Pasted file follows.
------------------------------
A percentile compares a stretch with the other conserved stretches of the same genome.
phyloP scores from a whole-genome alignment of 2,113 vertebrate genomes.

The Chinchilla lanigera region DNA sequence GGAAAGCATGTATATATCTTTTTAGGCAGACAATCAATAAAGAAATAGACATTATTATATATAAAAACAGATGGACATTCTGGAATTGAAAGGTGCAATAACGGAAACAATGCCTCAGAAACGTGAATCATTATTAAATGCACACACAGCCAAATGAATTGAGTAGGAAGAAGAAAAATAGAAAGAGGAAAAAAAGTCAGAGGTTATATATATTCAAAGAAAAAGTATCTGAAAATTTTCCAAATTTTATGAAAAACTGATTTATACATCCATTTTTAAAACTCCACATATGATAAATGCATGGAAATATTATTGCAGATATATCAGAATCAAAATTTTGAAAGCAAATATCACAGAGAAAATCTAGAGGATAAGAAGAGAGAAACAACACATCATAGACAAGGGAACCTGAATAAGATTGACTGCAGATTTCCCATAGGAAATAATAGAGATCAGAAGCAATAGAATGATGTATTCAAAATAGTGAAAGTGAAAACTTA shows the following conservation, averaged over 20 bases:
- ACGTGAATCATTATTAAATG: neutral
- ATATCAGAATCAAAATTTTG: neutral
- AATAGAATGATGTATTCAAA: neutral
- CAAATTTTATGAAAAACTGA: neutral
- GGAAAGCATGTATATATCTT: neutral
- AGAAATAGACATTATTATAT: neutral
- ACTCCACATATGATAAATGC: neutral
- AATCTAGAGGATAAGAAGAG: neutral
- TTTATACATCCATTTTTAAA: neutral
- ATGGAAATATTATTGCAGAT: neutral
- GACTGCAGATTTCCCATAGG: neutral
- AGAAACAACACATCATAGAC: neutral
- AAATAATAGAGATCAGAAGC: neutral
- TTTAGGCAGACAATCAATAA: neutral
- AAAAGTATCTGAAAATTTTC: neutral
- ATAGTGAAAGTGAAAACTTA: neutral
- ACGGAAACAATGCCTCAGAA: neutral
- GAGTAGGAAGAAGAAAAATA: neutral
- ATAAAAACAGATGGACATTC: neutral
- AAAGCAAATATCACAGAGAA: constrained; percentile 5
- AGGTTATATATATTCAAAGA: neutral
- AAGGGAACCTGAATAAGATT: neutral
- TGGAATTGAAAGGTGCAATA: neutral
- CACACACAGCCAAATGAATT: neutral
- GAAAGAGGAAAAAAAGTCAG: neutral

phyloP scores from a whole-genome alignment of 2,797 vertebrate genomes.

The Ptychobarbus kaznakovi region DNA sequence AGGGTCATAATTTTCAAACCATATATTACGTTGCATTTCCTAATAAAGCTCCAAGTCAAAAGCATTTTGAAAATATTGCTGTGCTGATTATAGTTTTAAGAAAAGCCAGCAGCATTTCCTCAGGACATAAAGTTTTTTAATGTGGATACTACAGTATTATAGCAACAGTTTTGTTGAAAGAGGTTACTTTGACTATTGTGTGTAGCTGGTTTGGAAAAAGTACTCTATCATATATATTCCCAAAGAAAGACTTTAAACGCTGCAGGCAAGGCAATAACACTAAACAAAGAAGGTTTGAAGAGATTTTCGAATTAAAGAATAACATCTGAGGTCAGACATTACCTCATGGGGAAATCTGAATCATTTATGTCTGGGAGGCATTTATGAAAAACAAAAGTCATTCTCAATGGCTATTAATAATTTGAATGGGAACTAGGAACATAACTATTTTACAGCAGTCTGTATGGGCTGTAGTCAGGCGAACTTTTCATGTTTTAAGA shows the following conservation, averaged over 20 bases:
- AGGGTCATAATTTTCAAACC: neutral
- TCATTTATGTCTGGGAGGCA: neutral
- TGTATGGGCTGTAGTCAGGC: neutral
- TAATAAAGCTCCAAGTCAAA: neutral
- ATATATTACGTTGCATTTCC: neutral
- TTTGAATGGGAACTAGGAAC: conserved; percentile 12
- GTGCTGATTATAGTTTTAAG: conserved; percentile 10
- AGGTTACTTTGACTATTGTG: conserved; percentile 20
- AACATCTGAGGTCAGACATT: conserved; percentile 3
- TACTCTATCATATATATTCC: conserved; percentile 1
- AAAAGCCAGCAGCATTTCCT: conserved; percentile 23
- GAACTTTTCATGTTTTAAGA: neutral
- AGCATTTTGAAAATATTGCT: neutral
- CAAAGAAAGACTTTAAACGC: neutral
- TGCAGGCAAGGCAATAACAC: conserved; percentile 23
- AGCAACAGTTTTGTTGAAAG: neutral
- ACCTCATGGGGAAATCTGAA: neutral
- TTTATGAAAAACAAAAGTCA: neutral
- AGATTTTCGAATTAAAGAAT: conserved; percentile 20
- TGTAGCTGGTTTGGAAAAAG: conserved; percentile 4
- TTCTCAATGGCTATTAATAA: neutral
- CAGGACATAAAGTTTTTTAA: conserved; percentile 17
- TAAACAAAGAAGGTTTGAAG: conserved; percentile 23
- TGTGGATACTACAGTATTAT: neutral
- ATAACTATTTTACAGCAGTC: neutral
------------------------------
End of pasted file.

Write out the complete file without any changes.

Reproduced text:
A percentile compares a stretch with the other conserved stretches of the same genome.
phyloP scores from a whole-genome alignment of 2,113 vertebrate genomes.

The Chinchilla lanigera region DNA sequence GGAAAGCATGTATATATCTTTTTAGGCAGACAATCAATAAAGAAATAGACATTATTATATATAAAAACAGATGGACATTCTGGAATTGAAAGGTGCAATAACGGAAACAATGCCTCAGAAACGTGAATCATTATTAAATGCACACACAGCCAAATGAATTGAGTAGGAAGAAGAAAAATAGAAAGAGGAAAAAAAGTCAGAGGTTATATATATTCAAAGAAAAAGTATCTGAAAATTTTCCAAATTTTATGAAAAACTGATTTATACATCCATTTTTAAAACTCCACATATGATAAATGCATGGAAATATTATTGCAGATATATCAGAATCAAAATTTTGAAAGCAAATATCACAGAGAAAATCTAGAGGATAAGAAGAGAGAAACAACACATCATAGACAAGGGAACCTGAATAAGATTGACTGCAGATTTCCCATAGGAAATAATAGAGATCAGAAGCAATAGAATGATGTATTCAAAATAGTGAAAGTGAAAACTTA shows the following conservation, averaged over 20 bases:
- ACGTGAATCATTATTAAATG: neutral
- ATATCAGAATCAAAATTTTG: neutral
- AATAGAATGATGTATTCAAA: neutral
- CAAATTTTATGAAAAACTGA: neutral
- GGAAAGCATGTATATATCTT: neutral
- AGAAATAGACATTATTATAT: neutral
- ACTCCACATATGATAAATGC: neutral
- AATCTAGAGGATAAGAAGAG: neutral
- TTTATACATCCATTTTTAAA: neutral
- ATGGAAATATTATTGCAGAT: neutral
- GACTGCAGATTTCCCATAGG: neutral
- AGAAACAACACATCATAGAC: neutral
- AAATAATAGAGATCAGAAGC: neutral
- TTTAGGCAGACAATCAATAA: neutral
- AAAAGTATCTGAAAATTTTC: neutral
- ATAGTGAAAGTGAAAACTTA: neutral
- ACGGAAACAATGCCTCAGAA: neutral
- GAGTAGGAAGAAGAAAAATA: neutral
- ATAAAAACAGATGGACATTC: neutral
- AAAGCAAATATCACAGAGAA: constrained; percentile 5
- AGGTTATATATATTCAAAGA: neutral
- AAGGGAACCTGAATAAGATT: neutral
- TGGAATTGAAAGGTGCAATA: neutral
- CACACACAGCCAAATGAATT: neutral
- GAAAGAGGAAAAAAAGTCAG: neutral

phyloP scores from a whole-genome alignment of 2,797 vertebrate genomes.

The Ptychobarbus kaznakovi region DNA sequence AGGGTCATAATTTTCAAACCATATATTACGTTGCATTTCCTAATAAAGCTCCAAGTCAAAAGCATTTTGAAAATATTGCTGTGCTGATTATAGTTTTAAGAAAAGCCAGCAGCATTTCCTCAGGACATAAAGTTTTTTAATGTGGATACTACAGTATTATAGCAACAGTTTTGTTGAAAGAGGTTACTTTGACTATTGTGTGTAGCTGGTTTGGAAAAAGTACTCTATCATATATATTCCCAAAGAAAGACTTTAAACGCTGCAGGCAAGGCAATAACACTAAACAAAGAAGGTTTGAAGAGATTTTCGAATTAAAGAATAACATCTGAGGTCAGACATTACCTCATGGGGAAATCTGAATCATTTATGTCTGGGAGGCATTTATGAAAAACAAAAGTCATTCTCAATGGCTATTAATAATTTGAATGGGAACTAGGAACATAACTATTTTACAGCAGTCTGTATGGGCTGTAGTCAGGCGAACTTTTCATGTTTTAAGA shows the following conservation, averaged over 20 bases:
- AGGGTCATAATTTTCAAACC: neutral
- TCATTTATGTCTGGGAGGCA: neutral
- TGTATGGGCTGTAGTCAGGC: neutral
- TAATAAAGCTCCAAGTCAAA: neutral
- ATATATTACGTTGCATTTCC: neutral
- TTTGAATGGGAACTAGGAAC: conserved; percentile 12
- GTGCTGATTATAGTTTTAAG: conserved; percentile 10
- AGGTTACTTTGACTATTGTG: conserved; percentile 20
- AACATCTGAGGTCAGACATT: conserved; percentile 3
- TACTCTATCATATATATTCC: conserved; percentile 1
- AAAAGCCAGCAGCATTTCCT: conserved; percentile 23
- GAACTTTTCATGTTTTAAGA: neutral
- AGCATTTTGAAAATATTGCT: neutral
- CAAAGAAAGACTTTAAACGC: neutral
- TGCAGGCAAGGCAATAACAC: conserved; percentile 23
- AGCAACAGTTTTGTTGAAAG: neutral
- ACCTCATGGGGAAATCTGAA: neutral
- TTTATGAAAAACAAAAGTCA: neutral
- AGATTTTCGAATTAAAGAAT: conserved; percentile 20
- TGTAGCTGGTTTGGAAAAAG: conserved; percentile 4
- TTCTCAATGGCTATTAATAA: neutral
- CAGGACATAAAGTTTTTTAA: conserved; percentile 17
- TAAACAAAGAAGGTTTGAAG: conserved; percentile 23
- TGTGGATACTACAGTATTAT: neutral
- ATAACTATTTTACAGCAGTC: neutral